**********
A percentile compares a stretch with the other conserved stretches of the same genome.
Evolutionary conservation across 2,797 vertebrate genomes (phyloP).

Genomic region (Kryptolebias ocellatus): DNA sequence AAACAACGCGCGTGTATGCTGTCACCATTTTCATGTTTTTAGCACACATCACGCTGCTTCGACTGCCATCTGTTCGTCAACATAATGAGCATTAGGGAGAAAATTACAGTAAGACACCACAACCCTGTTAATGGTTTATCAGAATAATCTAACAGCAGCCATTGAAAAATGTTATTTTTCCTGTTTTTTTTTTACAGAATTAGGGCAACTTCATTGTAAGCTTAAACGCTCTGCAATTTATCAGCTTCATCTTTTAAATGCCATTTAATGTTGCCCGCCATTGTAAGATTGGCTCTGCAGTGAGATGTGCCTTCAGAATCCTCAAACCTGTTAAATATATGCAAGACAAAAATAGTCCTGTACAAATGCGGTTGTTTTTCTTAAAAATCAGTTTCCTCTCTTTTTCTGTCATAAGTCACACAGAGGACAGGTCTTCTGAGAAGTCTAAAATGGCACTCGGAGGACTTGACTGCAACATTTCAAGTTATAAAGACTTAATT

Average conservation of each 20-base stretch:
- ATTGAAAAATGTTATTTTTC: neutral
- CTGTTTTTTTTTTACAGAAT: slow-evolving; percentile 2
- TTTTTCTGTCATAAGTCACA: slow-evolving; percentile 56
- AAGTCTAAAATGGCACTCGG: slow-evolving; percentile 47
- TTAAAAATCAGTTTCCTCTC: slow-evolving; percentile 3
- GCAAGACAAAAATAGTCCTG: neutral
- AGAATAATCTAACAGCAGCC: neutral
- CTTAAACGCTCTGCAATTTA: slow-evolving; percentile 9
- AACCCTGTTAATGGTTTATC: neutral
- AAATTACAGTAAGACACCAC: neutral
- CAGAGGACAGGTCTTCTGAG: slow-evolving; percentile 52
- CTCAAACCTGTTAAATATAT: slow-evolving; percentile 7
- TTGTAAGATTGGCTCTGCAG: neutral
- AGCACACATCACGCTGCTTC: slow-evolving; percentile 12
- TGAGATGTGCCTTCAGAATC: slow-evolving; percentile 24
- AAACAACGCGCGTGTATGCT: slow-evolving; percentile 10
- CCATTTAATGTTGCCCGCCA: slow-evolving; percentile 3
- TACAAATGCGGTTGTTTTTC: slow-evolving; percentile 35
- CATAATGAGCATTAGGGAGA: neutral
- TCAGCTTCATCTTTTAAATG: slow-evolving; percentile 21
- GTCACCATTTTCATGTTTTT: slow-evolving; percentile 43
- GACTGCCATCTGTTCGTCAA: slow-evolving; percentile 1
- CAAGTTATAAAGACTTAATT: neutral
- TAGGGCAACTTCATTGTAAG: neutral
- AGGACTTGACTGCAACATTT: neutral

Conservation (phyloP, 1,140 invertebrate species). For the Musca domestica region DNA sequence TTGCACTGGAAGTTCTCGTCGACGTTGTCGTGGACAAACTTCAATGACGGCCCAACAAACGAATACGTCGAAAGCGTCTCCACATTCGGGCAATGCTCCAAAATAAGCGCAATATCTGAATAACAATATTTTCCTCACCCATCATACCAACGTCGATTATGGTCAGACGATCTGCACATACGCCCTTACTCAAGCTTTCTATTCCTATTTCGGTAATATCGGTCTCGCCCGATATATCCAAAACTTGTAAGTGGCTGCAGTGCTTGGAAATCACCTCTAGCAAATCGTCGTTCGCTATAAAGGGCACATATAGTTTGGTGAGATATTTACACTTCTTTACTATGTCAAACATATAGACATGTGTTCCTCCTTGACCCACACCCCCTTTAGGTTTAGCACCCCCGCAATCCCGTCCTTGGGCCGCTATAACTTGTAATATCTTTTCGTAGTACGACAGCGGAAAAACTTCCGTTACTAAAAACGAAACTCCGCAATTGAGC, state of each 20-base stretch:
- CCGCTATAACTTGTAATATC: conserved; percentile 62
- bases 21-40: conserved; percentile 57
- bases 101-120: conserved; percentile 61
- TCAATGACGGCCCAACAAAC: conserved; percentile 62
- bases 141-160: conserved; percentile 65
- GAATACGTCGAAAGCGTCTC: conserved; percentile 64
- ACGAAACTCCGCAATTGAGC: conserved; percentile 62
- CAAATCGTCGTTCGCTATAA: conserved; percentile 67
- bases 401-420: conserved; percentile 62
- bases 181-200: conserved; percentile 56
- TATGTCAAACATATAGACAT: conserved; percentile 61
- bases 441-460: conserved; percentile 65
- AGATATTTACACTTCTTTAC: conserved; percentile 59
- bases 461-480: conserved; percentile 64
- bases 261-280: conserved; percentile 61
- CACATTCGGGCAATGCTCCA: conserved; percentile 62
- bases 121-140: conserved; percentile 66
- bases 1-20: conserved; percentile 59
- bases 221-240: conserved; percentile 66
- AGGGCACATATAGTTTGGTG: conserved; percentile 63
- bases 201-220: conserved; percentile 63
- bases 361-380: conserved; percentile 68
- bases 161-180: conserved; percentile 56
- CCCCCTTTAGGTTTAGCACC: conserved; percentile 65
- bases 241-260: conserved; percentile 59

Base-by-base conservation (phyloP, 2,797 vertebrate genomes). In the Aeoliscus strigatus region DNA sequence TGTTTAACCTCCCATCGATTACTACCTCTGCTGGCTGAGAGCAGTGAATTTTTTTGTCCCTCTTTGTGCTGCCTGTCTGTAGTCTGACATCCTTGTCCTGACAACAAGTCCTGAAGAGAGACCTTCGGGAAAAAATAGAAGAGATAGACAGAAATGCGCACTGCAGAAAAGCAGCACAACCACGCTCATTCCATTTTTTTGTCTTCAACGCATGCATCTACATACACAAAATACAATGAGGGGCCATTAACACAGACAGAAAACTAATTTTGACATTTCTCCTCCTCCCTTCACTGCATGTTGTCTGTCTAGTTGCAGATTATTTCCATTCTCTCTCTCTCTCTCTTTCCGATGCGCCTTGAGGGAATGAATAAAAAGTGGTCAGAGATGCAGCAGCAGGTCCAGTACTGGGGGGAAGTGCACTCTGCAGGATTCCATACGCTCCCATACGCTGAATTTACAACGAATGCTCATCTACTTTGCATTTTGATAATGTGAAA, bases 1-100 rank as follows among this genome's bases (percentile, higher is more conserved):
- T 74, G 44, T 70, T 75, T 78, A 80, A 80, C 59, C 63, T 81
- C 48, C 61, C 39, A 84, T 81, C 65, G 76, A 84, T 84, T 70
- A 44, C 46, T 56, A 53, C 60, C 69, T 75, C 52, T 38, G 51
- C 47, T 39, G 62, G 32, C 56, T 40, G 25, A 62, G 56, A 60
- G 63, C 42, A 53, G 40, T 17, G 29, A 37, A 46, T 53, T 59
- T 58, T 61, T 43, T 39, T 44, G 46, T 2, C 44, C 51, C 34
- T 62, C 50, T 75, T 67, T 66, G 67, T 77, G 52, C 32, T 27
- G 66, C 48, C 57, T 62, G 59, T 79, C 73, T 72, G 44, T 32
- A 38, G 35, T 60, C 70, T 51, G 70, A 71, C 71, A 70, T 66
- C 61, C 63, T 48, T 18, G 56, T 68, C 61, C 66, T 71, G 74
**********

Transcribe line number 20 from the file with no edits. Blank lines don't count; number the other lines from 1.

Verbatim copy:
- AAACAACGCGCGTGTATGCT: slow-evolving; percentile 10